It’s important to allow yourself to journal freely without the fear of judgment. When we censor ourselves, we significantly limit the impact that journaling can have in our lives. It’s essential to be honest with ourselves while writing in a journal, and judgment can often get in the way.
Make an effort to reassure yourself that your journal is a judgment-free zone.
So, setting yourself up for success with your journaling is half the battle. However, a successful journaling practice doesn’t mean much if you don’t exactly know what to journal about.
Here are helpful prompts that can fuel your journaling journey:
1. Check in with yourself and how you’re feeling: Our lives are busy. We can easily check in at whatever coffee shop we’re at on Facebook, but when was the last time we checked in with ourselves?
Using your journal as a tool for checking in is a beautiful way to connect with yourself each and every day. Use your journal to explore how you feel, how your day was, or what you have been facing.
2. Reflect on what happened during your day: Journaling can help you beautifully reflect on your day. You can write about your actions, your interactions, the way the events in your day unfolded, what you accomplished, how your day felt—whatever it is, journaling can help you close out the hours.
3. Work through something that you’re going through: Each one of us has faced experiences that have left an impact on us, good or bad. Journaling can serve as a tool to help you make sense of the experiences you have faced in the past or are currently facing now. Turn to your journal to connect with what’s been showing up in your life. Some questions that have helped me work through things:
- Is there a fear that’s holding me back right now?
- Is there an anxiety that keeps on showing up for me?
- Is there a part of my body that I tend to fixate on?
- Is there a part of my relationship with my partner, friends, or family that needs working on?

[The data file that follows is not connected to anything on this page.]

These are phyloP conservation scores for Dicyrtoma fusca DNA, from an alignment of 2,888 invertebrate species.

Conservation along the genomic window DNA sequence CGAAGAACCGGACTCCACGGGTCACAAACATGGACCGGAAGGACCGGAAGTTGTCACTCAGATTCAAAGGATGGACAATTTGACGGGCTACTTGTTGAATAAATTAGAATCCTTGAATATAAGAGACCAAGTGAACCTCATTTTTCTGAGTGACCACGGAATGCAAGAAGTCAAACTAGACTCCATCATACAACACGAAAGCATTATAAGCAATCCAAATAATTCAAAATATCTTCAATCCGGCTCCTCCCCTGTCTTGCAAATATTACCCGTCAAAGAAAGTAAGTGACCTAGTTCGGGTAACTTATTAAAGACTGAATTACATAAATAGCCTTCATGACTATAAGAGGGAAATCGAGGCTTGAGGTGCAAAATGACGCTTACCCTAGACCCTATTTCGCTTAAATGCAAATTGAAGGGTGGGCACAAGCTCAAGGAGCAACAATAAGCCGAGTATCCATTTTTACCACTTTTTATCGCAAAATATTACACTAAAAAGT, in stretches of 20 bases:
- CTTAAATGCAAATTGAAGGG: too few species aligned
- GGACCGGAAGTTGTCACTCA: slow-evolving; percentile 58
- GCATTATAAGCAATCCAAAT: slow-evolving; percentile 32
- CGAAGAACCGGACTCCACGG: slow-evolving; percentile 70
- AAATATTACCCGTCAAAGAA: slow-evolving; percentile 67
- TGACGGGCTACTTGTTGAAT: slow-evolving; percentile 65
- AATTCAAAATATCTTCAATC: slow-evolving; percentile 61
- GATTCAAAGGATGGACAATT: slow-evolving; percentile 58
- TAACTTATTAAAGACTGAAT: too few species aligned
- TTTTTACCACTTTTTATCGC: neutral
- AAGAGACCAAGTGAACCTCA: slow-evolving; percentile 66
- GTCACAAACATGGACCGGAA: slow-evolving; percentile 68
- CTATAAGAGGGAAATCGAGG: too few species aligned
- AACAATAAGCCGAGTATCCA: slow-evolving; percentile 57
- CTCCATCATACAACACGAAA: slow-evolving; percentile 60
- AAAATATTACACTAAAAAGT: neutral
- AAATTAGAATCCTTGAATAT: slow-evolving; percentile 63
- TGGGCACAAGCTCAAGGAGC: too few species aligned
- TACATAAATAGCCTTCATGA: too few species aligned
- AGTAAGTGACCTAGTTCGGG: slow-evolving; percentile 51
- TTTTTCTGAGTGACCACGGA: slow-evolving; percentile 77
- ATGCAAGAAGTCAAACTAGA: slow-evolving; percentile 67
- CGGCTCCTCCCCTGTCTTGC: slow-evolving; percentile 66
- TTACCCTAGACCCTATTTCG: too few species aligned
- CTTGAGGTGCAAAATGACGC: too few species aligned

While I have turned to my journal for hundreds of experiences, working through my unexpressed emotions has been the biggest way it has helped me. My journal turned into a safe space for me to bring up, express, and process the emotions I spent years shoving back down inside.
4. Write unsent letters to someone in your life: Writing letters without the intention of sending them can be a really therapeutic practice. Imagine writing a letter to someone in your past who’s hurt you or even someone actively in your life today. What would you say? Journaling unsent letters can help you find closure with someone without ever having to talk to them.
Sophie Gray is the founder of DiveThru, an introspection app that combines guided breathing and journaling to help you connect on a wide variety of topics. She is also the host of the SophieThinksThoughts podcast and writes at sophiethinksthoughts.com. You can find her on Instagram, Twitter, and Facebook.
If you or someone you know is struggling with a mental health disorder, visit the National Alliance on Mental Illness website for valuable resources to find help and support, or call the toll-free helpline at 1-800-950-NAMI (6264).
reshared from self.com